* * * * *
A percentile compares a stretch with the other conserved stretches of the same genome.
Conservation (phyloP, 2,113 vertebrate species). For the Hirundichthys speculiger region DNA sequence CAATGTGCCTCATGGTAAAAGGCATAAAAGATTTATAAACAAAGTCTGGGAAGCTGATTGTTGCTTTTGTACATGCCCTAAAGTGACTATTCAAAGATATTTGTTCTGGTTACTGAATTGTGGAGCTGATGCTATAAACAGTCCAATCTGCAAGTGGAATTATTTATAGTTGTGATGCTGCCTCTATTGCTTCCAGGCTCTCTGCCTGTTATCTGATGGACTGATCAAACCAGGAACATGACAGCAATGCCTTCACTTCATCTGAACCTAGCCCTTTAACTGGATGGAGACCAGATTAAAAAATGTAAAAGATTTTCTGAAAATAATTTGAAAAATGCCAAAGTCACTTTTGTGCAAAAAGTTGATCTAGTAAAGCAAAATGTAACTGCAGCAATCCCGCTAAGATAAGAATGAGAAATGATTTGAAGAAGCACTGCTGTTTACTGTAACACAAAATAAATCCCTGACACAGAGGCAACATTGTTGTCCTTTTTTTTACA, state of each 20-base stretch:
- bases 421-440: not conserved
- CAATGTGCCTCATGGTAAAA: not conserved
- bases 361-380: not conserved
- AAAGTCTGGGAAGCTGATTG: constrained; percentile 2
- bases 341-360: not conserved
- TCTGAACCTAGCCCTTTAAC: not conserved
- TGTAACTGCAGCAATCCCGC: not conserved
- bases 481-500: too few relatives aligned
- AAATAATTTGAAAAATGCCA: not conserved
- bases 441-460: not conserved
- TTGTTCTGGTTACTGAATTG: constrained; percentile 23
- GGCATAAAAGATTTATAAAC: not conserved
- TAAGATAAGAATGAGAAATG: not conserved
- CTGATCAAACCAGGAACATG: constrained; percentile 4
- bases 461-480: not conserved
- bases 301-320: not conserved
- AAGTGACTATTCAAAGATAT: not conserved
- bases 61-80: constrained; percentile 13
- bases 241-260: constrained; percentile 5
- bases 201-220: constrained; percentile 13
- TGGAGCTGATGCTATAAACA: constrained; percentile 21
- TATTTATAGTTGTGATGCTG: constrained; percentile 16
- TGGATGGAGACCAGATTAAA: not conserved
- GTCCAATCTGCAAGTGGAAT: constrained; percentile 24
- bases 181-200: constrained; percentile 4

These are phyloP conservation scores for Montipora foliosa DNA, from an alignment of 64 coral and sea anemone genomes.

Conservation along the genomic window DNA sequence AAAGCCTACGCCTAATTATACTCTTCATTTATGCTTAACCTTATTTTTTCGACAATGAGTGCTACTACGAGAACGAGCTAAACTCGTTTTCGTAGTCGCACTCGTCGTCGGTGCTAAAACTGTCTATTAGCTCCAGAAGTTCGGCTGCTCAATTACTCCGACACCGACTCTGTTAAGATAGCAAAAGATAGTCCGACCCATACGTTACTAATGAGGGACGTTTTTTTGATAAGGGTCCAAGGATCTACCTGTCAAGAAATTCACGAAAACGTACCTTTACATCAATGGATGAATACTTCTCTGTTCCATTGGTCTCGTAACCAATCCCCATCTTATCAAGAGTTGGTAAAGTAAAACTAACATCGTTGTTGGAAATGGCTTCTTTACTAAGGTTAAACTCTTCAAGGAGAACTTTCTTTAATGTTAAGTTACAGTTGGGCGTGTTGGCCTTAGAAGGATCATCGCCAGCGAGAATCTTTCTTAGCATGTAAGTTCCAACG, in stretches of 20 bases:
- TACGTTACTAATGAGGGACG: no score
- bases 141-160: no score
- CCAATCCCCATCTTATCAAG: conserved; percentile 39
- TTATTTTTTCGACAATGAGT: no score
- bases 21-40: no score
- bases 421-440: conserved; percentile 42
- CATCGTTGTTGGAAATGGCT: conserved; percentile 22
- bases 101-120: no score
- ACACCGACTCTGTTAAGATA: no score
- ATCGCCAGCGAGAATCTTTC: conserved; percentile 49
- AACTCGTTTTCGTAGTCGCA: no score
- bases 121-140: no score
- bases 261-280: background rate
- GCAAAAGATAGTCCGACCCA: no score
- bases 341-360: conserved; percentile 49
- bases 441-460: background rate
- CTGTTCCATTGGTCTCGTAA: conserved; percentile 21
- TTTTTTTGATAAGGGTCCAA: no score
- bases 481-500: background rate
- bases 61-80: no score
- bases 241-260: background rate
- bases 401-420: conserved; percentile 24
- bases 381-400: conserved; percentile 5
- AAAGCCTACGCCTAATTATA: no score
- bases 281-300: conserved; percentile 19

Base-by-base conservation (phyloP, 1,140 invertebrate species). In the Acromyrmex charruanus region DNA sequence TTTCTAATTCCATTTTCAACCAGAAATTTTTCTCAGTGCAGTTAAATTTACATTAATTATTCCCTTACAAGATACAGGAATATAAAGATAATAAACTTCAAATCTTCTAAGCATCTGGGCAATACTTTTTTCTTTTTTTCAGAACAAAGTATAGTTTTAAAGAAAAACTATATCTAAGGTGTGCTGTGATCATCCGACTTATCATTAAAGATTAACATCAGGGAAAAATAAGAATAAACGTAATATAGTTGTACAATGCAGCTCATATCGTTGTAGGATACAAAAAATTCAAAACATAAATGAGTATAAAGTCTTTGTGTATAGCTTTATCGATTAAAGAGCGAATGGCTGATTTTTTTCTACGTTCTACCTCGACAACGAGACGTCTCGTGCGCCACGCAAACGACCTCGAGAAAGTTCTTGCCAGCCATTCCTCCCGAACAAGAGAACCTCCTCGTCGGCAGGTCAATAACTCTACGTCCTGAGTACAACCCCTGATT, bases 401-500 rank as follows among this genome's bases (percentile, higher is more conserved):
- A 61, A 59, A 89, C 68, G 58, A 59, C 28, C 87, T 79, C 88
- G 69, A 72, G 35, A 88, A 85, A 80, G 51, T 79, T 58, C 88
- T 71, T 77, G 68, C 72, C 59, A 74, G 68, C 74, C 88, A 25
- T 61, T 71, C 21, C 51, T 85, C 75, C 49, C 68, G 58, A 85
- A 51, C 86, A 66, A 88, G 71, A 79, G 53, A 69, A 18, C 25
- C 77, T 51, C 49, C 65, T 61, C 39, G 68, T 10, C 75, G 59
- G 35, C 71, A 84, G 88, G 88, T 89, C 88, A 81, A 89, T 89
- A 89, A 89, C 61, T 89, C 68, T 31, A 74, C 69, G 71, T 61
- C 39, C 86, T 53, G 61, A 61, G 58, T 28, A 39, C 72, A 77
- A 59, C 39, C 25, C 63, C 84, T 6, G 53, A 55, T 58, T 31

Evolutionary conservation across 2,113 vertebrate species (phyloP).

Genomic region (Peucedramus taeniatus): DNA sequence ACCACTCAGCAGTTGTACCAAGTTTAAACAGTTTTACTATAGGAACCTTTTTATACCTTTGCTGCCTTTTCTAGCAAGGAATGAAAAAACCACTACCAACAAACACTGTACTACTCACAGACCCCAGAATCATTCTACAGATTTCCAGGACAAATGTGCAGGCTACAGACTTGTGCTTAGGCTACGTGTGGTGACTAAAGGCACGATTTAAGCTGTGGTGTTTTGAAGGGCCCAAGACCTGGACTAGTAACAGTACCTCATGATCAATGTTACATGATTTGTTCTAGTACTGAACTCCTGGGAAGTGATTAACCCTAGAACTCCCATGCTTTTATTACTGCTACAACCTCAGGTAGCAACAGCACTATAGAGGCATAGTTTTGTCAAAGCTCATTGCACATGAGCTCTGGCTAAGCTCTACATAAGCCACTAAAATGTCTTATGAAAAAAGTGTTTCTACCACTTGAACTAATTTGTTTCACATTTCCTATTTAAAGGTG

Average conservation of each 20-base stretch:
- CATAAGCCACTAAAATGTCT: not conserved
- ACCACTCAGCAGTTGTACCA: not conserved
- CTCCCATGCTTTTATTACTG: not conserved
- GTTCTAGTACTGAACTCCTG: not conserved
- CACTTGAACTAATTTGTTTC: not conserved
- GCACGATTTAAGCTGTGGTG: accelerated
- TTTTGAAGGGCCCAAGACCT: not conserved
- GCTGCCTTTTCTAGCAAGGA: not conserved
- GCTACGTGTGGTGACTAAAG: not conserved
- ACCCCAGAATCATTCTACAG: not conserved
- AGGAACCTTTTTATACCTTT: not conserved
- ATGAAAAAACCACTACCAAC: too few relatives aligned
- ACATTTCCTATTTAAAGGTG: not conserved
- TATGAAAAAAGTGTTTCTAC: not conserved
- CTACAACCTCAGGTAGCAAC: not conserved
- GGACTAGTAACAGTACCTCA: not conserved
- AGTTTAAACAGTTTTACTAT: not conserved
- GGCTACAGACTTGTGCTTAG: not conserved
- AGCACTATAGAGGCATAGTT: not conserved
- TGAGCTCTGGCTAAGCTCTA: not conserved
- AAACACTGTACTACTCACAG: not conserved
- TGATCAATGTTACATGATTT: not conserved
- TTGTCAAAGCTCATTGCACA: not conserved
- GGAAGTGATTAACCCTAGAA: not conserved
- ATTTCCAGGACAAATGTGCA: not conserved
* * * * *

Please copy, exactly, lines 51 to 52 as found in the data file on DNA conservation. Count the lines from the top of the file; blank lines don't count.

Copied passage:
- bases 401-420: conserved; percentile 24
- bases 381-400: conserved; percentile 5